Assessing the Asia-Pacific Rebalance
December 30, 2014
Three years have passed since President Barack Obama laid the groundwork for the U.S. rebalance to the Asia-Pacific region. Support for the rebalance strategy is substantial, but questions remain about its implementation. As China’s power grows and its assertiveness in regional disputes increases, U.S. allies and partners continue to rely on the United States to help reinforce regional security. In this increasingly tense environment, it is critical that regional allies, partners, and competitors recognize and acknowledge that the United States is a Pacific power with the ability to carry out its rebalance strategy.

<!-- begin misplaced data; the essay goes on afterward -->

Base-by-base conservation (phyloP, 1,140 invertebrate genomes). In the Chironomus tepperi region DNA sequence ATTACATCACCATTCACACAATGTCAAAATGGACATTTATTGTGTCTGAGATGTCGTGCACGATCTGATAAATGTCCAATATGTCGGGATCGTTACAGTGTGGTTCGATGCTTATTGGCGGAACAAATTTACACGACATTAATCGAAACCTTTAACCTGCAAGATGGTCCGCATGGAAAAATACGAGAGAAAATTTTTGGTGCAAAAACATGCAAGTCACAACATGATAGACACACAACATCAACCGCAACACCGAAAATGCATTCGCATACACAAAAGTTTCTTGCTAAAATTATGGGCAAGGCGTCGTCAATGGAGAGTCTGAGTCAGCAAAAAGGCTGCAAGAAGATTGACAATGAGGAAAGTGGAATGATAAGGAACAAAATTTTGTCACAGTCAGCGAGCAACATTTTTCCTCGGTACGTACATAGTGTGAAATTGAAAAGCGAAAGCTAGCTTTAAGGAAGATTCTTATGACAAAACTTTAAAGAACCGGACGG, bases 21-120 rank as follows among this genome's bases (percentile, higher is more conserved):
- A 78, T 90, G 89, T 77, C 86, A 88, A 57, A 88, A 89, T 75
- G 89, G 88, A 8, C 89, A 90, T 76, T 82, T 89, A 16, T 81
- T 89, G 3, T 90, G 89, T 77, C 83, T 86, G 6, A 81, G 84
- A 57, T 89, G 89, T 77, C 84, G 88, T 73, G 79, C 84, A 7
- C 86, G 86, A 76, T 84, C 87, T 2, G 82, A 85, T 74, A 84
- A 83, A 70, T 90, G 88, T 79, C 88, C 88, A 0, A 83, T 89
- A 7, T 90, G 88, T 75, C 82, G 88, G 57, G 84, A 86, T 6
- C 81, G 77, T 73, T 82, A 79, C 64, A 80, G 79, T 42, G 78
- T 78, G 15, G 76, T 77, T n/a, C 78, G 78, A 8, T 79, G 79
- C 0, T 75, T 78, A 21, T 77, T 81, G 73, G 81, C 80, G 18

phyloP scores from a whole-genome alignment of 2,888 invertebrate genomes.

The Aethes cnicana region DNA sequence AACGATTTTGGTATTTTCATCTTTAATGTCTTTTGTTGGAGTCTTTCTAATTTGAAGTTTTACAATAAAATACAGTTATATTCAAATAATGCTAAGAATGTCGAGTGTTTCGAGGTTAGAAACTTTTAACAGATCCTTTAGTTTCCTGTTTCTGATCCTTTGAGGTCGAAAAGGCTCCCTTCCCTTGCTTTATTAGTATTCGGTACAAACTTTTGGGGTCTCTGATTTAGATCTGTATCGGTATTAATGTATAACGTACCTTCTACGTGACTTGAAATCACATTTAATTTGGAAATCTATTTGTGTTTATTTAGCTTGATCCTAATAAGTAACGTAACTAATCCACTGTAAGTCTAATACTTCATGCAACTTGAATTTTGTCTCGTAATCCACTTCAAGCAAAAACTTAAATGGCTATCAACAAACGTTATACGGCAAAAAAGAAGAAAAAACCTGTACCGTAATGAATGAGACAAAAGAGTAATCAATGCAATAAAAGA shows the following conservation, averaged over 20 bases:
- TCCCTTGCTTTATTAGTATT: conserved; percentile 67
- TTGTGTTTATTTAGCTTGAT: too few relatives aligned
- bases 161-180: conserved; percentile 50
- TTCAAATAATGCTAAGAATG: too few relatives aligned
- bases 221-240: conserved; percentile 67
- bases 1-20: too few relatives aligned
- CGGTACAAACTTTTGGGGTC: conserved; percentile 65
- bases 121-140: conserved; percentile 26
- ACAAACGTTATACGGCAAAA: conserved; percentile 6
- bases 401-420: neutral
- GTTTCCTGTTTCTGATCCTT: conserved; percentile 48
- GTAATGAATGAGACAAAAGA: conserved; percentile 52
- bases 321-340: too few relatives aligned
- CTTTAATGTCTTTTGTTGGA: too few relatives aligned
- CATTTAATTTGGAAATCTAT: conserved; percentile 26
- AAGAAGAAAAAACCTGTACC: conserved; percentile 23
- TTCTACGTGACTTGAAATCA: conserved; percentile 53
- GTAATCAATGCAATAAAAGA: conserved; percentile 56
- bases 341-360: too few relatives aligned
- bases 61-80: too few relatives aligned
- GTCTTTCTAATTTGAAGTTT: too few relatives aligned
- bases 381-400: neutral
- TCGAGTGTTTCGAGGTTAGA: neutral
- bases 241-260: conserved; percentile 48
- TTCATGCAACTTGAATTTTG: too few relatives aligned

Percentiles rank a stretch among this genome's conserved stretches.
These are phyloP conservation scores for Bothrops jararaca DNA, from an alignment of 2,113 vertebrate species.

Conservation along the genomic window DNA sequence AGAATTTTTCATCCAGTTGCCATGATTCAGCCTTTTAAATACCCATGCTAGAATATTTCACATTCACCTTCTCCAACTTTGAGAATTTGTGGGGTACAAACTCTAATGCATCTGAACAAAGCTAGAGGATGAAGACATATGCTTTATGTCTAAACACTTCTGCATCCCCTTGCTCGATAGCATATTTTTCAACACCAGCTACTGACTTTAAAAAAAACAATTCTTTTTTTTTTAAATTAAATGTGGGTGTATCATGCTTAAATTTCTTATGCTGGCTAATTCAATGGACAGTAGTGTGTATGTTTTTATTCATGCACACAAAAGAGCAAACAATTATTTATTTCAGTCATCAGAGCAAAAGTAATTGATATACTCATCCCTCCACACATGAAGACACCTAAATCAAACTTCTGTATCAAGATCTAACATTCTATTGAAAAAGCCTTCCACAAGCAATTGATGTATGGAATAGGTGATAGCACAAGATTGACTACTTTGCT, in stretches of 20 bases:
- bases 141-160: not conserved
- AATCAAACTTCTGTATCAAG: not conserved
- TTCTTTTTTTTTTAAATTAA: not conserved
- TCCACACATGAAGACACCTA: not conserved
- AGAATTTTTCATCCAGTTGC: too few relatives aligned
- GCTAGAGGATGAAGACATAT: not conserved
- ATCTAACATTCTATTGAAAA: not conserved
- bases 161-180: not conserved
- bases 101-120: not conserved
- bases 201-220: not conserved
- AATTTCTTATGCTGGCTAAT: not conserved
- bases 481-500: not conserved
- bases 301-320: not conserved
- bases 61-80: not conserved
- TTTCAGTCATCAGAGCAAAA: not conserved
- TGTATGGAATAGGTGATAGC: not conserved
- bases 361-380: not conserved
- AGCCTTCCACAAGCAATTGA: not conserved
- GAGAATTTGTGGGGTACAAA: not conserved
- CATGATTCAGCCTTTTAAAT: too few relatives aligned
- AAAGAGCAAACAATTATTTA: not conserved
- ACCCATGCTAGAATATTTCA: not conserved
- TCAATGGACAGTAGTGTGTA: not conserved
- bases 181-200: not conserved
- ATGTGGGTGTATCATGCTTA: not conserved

This report evaluates both public statements and visible implementation of the U.S. rebalance strategy, as viewed not only from Washington but from regional capitals as well. The report is not intended to provide a broad assessment of the entire Asia-Pacific rebalance strategy but rather concentrates on the security-focused elements of the rebalance. A central finding is the consistent support among rebalance proponents for the importance of modernizing U.S. relationships, presence, and capabilities in the Asia Pacific. Not only are these elements being prioritized in Washington, they are also being watched by foreign leaders, especially those in the Association of Southeast Asian Nations (ASEAN), who are looking for indications of U.S. intent and capability to carry out its rebalance strategy.